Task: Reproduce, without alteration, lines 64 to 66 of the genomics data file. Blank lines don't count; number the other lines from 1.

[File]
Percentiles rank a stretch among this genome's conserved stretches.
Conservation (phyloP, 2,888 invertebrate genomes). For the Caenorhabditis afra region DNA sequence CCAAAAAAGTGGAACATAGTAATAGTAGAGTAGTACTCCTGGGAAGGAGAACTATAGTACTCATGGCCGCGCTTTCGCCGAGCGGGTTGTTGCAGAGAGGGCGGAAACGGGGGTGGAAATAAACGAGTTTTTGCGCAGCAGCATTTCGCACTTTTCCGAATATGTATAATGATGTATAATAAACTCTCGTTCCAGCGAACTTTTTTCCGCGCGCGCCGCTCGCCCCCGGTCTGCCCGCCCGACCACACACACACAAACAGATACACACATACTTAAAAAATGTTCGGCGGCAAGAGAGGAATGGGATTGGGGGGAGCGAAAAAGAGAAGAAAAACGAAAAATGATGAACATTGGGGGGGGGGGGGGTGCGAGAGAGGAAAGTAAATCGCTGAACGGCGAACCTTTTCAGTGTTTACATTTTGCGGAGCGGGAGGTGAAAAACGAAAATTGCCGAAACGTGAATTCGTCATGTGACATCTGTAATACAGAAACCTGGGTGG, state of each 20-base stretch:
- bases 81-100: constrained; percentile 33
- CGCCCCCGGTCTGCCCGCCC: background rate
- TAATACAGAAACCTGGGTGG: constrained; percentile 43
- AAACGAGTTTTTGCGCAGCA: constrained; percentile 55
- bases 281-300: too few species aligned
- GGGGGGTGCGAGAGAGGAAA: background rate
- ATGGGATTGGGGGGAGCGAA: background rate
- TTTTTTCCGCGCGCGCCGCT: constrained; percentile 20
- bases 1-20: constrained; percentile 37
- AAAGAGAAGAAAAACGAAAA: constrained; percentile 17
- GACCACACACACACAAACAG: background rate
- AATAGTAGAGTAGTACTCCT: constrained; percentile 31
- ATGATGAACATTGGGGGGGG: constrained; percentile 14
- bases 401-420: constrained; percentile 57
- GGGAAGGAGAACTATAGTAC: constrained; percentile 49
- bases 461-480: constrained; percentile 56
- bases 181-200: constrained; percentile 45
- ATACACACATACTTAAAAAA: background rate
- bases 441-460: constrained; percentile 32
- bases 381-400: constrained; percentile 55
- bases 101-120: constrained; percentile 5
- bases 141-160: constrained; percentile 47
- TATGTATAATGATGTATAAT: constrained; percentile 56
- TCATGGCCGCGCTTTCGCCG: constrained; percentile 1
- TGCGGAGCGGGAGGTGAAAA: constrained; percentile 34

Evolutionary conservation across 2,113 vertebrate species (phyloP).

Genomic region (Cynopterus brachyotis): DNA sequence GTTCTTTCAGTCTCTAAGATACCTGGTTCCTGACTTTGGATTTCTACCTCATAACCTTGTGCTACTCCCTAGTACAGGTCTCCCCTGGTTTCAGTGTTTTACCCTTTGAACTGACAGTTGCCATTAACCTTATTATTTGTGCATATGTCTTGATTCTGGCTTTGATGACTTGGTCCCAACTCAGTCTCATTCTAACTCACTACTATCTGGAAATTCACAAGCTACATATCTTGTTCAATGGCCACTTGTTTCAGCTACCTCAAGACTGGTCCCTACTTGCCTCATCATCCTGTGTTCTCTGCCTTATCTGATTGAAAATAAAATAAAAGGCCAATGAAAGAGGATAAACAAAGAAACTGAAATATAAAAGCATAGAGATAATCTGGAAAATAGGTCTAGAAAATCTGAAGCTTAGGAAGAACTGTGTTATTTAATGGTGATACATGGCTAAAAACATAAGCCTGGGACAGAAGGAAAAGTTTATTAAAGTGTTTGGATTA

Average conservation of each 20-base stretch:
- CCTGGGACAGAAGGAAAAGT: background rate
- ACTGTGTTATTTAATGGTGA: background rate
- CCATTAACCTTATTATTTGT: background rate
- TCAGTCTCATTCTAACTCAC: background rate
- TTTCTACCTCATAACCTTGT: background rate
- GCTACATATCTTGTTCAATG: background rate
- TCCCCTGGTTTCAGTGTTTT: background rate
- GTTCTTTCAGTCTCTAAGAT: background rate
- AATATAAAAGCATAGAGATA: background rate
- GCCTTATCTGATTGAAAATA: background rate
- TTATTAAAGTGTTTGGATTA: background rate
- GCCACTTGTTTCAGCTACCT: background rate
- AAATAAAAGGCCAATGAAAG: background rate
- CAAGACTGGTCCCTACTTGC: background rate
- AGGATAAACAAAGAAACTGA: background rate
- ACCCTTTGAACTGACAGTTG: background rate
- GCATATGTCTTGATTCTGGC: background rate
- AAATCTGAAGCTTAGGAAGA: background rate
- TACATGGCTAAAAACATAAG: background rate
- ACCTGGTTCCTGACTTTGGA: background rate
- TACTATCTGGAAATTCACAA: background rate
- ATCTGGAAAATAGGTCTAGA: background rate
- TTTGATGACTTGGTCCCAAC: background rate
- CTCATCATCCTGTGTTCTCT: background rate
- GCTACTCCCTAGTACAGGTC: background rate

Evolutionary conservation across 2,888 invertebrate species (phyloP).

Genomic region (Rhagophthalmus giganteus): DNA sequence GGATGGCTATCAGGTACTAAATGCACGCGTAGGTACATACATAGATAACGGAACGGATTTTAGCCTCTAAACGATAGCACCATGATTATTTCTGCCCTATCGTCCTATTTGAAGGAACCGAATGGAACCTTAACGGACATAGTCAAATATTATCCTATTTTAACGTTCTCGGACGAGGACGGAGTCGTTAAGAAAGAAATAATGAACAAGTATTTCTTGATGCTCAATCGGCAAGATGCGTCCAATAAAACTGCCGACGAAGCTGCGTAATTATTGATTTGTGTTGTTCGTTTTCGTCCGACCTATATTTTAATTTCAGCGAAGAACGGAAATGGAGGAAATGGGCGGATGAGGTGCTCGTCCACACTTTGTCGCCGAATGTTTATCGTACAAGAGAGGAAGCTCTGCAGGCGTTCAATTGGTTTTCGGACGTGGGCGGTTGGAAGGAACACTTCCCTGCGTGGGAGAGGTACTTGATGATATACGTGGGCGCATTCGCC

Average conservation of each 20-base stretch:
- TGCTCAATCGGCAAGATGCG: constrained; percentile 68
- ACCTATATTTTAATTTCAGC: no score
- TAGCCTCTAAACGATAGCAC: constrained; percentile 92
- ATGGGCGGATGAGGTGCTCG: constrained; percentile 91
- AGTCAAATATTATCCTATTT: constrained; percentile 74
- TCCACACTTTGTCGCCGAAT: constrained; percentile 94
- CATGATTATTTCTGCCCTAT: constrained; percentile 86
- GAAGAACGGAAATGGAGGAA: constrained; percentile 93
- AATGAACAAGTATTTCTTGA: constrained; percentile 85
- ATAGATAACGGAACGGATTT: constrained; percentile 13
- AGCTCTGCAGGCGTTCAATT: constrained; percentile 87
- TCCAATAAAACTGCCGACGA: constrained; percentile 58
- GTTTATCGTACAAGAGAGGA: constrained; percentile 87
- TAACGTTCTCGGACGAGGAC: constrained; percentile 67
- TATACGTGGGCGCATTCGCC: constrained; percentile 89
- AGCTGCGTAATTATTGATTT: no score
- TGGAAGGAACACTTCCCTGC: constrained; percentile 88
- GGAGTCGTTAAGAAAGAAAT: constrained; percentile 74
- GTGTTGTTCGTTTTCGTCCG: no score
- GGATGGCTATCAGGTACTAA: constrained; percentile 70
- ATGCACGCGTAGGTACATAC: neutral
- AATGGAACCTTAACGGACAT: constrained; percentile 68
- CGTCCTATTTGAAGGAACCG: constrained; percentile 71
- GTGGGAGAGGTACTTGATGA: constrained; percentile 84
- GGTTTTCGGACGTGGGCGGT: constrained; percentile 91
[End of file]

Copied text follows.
- TCCACACTTTGTCGCCGAAT: constrained; percentile 94
- CATGATTATTTCTGCCCTAT: constrained; percentile 86
- GAAGAACGGAAATGGAGGAA: constrained; percentile 93